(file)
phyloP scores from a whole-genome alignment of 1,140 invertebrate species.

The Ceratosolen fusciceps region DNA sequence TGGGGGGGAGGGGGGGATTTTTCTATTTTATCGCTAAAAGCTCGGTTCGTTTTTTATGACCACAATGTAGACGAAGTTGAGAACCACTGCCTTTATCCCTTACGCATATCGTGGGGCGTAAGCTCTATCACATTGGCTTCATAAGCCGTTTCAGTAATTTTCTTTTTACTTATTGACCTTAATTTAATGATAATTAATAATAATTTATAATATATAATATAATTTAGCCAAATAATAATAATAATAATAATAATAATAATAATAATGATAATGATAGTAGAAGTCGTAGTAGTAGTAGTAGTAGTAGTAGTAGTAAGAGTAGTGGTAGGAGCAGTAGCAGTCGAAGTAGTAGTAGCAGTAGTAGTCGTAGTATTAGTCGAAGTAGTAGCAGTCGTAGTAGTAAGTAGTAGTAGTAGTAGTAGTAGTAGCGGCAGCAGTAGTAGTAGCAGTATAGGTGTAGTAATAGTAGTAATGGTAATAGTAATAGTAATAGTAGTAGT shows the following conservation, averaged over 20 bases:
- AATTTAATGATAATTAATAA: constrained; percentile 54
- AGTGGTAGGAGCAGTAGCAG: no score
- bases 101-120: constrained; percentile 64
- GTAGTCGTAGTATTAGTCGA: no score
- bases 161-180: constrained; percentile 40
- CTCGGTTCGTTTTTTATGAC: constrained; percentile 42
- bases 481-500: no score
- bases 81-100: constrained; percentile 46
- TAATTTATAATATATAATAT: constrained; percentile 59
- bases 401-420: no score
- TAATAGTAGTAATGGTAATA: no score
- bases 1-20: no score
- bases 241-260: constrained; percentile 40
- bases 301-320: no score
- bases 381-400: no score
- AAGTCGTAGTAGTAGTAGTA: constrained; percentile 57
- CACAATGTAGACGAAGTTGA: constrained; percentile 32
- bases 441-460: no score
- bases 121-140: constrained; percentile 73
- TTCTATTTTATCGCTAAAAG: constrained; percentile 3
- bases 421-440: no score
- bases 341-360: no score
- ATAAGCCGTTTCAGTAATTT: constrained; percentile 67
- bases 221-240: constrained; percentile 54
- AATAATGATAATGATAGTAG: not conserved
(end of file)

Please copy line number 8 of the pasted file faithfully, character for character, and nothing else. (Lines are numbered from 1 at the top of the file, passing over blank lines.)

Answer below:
- CTCGGTTCGTTTTTTATGAC: constrained; percentile 42